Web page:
They filled Ms. Ottavio’s handbag with sand and dropped it into the river from “the double bridges” on Collins Road. Later they tossed the watches and rings into the Ortega River near their camp. They checked into a motel on Roosevelt Boulevard around dawn and slept until 11. Then they bought bullets for Ms. Ottavio’s pistol, excited to see how many notches they might cut into it as they drove across the continent. They ate steak omelets out west of Jax in Maxville and drove to some stables off Normandy Boulevard on the way back to town and went horseback riding.
5. “Where’s Mama?”
Anybody who knows anything of Truman Capote’s troubled genius knows he got lots of details in In Cold Blood flat-out wrong. In 2011, Dean Poling of The Valdosta Daily Times wrote a story headlined, “Killer’s Sister: ‘In Cold Blood’ Inaccurate.” Poling spoke with Emilie York Campbell of Panama City, Florida, Ronnie York’s sister, who’d spent the last half century haunted by her brother’s crimes and annoyed by Capote’s inaccuracies. Campbell said some of the things Capote said happened to Hickock and Smith had happened instead to York and Latham. She said her mother called Capote a “little weasel.”
Campbell said Capote’s original ambition was not to write about Hickock and Smith, but to focus his book on her brother and James Latham. According to Campbell, Capote first approached her mother, Malvie, “for the rights to write the story about Ronnie York and Jimmy Latham, but” Poling writes, “she turned him down because Mrs. York knew the extra publicity would further hurt the young Emilie.” In Poling’s story, Campbell seems as haunted by the fact that In Cold Blood didn’t center on her brother’s higher murder count as by the brutality of her brother’s crimes. The notion that Capote needed “the rights” from one of the killer’s mothers to write the story probably came from Malvie York herself, whose supposed refusal was necessary for believing Capote really wanted to focus his famous book on York and Latham.Nevertheless Capote clearly fictionalizes the truth. He says Ottavio and Hewett, whom he never names, were in town “for a day of shopping and pleasure in Jacksonville,” missing the rich narrative element of Ottavio’s “dream hunch” of a dog racing bet. Capote arms one of the killers with a bullwhip, “the property of the stolen truck’s rightful custodian, a cattleman.” Instead of notching Althea Ottavio’s pistol, Capote has York and Latham buy a pistol in New Orleans. Capote, despite what he thought of himself, was never a journalist, but a brilliant lyrical novelist whose work should never have been considered anything but.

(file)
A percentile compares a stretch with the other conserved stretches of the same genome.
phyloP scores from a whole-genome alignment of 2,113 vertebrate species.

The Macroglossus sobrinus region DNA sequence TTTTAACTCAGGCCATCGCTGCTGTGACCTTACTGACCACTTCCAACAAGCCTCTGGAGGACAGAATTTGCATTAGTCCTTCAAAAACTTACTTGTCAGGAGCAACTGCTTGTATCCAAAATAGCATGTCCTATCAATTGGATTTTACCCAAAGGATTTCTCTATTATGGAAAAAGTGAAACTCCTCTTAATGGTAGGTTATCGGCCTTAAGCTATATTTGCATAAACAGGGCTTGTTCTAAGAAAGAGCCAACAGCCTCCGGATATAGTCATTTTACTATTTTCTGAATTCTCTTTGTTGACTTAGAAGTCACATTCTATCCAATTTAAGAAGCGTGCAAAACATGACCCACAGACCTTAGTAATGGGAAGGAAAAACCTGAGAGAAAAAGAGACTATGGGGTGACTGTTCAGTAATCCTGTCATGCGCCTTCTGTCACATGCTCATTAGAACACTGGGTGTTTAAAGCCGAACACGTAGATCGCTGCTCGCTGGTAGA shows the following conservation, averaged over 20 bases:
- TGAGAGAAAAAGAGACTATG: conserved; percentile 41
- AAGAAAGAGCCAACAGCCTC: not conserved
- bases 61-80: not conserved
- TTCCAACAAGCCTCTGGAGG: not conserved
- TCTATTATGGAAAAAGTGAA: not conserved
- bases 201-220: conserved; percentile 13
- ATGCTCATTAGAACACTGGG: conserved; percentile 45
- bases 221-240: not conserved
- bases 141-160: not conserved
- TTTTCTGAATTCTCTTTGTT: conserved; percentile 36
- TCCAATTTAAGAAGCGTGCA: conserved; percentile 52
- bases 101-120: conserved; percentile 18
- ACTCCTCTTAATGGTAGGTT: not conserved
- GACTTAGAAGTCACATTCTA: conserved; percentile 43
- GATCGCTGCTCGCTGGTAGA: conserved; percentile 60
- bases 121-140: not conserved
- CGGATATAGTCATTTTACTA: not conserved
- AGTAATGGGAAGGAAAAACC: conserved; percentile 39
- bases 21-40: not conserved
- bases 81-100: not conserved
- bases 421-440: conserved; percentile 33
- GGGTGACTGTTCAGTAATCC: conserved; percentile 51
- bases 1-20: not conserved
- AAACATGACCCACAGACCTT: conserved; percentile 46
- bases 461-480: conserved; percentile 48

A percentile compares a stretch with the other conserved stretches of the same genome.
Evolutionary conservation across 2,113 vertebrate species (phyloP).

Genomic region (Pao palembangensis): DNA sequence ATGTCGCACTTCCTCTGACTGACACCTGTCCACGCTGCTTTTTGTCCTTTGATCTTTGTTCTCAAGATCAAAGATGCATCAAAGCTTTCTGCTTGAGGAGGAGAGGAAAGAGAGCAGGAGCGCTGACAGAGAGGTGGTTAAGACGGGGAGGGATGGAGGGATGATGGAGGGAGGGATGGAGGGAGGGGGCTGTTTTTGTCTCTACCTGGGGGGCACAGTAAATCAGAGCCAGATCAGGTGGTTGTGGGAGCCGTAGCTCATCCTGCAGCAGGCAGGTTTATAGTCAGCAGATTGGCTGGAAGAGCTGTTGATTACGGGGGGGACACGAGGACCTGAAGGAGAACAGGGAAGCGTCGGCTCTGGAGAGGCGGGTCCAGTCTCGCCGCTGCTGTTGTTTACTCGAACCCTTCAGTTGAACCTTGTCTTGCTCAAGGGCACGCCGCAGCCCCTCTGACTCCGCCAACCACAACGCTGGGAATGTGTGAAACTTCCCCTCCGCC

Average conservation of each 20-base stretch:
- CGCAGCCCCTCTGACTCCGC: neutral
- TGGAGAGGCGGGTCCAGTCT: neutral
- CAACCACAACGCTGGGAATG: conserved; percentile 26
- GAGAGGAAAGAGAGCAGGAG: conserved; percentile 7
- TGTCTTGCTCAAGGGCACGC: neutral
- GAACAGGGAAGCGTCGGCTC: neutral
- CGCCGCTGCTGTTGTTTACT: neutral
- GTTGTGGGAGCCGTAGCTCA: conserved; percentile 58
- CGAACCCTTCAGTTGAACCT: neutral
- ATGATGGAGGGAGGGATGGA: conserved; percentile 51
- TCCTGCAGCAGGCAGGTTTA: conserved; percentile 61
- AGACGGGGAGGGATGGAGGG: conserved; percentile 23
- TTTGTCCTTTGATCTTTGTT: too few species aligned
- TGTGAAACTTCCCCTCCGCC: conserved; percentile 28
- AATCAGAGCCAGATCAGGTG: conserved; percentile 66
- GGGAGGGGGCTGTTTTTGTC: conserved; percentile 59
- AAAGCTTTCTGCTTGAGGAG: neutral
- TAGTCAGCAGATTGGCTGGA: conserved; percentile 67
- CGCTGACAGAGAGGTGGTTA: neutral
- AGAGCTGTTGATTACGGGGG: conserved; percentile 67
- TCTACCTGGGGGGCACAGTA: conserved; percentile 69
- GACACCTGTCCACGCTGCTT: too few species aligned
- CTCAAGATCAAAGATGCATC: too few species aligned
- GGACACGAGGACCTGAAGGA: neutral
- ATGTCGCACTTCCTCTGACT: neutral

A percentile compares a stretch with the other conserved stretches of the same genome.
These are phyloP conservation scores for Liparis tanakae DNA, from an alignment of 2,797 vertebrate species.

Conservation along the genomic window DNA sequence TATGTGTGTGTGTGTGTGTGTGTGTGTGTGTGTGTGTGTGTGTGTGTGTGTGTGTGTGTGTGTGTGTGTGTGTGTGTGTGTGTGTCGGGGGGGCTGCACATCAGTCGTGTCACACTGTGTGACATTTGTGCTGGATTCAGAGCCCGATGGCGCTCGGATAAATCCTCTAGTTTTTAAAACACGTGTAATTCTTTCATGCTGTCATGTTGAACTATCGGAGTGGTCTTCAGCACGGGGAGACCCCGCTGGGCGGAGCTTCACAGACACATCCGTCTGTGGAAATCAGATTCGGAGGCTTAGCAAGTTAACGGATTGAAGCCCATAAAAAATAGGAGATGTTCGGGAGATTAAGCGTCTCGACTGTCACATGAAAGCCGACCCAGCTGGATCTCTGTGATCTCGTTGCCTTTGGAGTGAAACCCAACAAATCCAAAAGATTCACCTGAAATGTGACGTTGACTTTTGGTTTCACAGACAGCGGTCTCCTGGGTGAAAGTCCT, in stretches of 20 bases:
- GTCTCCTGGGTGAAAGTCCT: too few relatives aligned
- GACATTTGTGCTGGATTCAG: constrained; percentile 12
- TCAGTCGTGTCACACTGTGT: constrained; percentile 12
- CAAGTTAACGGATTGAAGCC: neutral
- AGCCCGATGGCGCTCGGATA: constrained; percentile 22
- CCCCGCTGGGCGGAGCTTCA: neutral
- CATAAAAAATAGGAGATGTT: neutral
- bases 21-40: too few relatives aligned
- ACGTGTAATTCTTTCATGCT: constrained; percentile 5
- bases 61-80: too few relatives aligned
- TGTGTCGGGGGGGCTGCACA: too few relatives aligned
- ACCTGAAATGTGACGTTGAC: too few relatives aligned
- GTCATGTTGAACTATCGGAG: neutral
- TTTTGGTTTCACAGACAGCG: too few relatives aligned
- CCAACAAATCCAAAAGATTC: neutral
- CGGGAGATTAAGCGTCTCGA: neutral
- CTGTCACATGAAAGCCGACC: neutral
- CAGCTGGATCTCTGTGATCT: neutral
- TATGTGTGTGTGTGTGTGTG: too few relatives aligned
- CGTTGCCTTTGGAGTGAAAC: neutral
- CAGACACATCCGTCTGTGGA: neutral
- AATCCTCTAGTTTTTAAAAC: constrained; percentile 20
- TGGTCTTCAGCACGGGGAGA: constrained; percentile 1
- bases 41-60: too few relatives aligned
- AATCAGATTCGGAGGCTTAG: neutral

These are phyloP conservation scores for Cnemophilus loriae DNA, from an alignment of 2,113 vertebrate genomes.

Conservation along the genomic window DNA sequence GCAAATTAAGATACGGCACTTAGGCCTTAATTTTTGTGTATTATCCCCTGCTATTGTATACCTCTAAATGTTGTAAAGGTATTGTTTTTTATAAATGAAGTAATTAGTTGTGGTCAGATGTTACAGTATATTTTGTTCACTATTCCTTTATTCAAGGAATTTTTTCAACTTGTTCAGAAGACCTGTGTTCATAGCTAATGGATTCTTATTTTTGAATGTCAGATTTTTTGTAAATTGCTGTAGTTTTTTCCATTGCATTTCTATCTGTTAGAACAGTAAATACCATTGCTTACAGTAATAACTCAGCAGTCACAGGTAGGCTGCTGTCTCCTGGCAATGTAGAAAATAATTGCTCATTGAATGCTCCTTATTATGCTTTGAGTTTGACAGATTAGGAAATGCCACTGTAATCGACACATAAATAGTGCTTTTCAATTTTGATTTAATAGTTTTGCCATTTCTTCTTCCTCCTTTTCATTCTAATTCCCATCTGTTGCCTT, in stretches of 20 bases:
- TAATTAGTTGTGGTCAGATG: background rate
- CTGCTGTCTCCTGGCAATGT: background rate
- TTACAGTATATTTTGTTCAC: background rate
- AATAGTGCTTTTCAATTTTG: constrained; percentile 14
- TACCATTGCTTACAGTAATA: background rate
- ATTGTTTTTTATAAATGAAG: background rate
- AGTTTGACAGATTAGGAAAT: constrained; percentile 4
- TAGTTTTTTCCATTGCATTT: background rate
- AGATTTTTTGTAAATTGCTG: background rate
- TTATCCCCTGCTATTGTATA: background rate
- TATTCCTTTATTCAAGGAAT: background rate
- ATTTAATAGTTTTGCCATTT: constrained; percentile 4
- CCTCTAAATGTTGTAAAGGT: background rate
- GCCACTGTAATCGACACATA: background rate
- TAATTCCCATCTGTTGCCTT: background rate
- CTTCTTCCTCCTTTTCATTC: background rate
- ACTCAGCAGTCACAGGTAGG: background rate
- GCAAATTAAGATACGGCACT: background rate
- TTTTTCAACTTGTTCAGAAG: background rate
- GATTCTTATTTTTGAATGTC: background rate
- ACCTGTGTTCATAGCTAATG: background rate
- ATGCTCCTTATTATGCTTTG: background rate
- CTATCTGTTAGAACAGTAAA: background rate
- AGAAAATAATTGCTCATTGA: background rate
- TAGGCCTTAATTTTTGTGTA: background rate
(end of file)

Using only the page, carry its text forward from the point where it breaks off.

And yet, half a century after the killings, Ronnie’s sister remembered when her brother went AWOL that final time, recalled accompanying her mother along the dark roads in the woods to the camp by the Ortega River to bring her brother and his friend something to eat. “She remembers,” Poling writes, “Jimmy Latham having a bullwhip.” Ironically she seems to have misremembered that tragic time through the fictional facts of the “little weasel.”
Campbell, who died in a nursing home in 2017, 69 years old, could remember, so long ago, but like she could walk into it one room over, that early morning in her bedroom in her parents’ house trailer in 1961, that knock at the front door. The sun had yet to rise. The world outside her window was dark. She opened her eyes, rubbed her face, found her way to the door and saw her brother Ronnie standing there, his big sweet smile and wide-open goofball stare.
“Where’s Mama?” Ronnie said and came into the trailer. He had, yes, gone AWOL again. His sister stood sleepy and confused in the front room, while Ronnie went back and talked to their mother without waking their father. When he came back through the trailer, Emilie said 50 years later, “Ronnie hugged my neck and said goodbye.”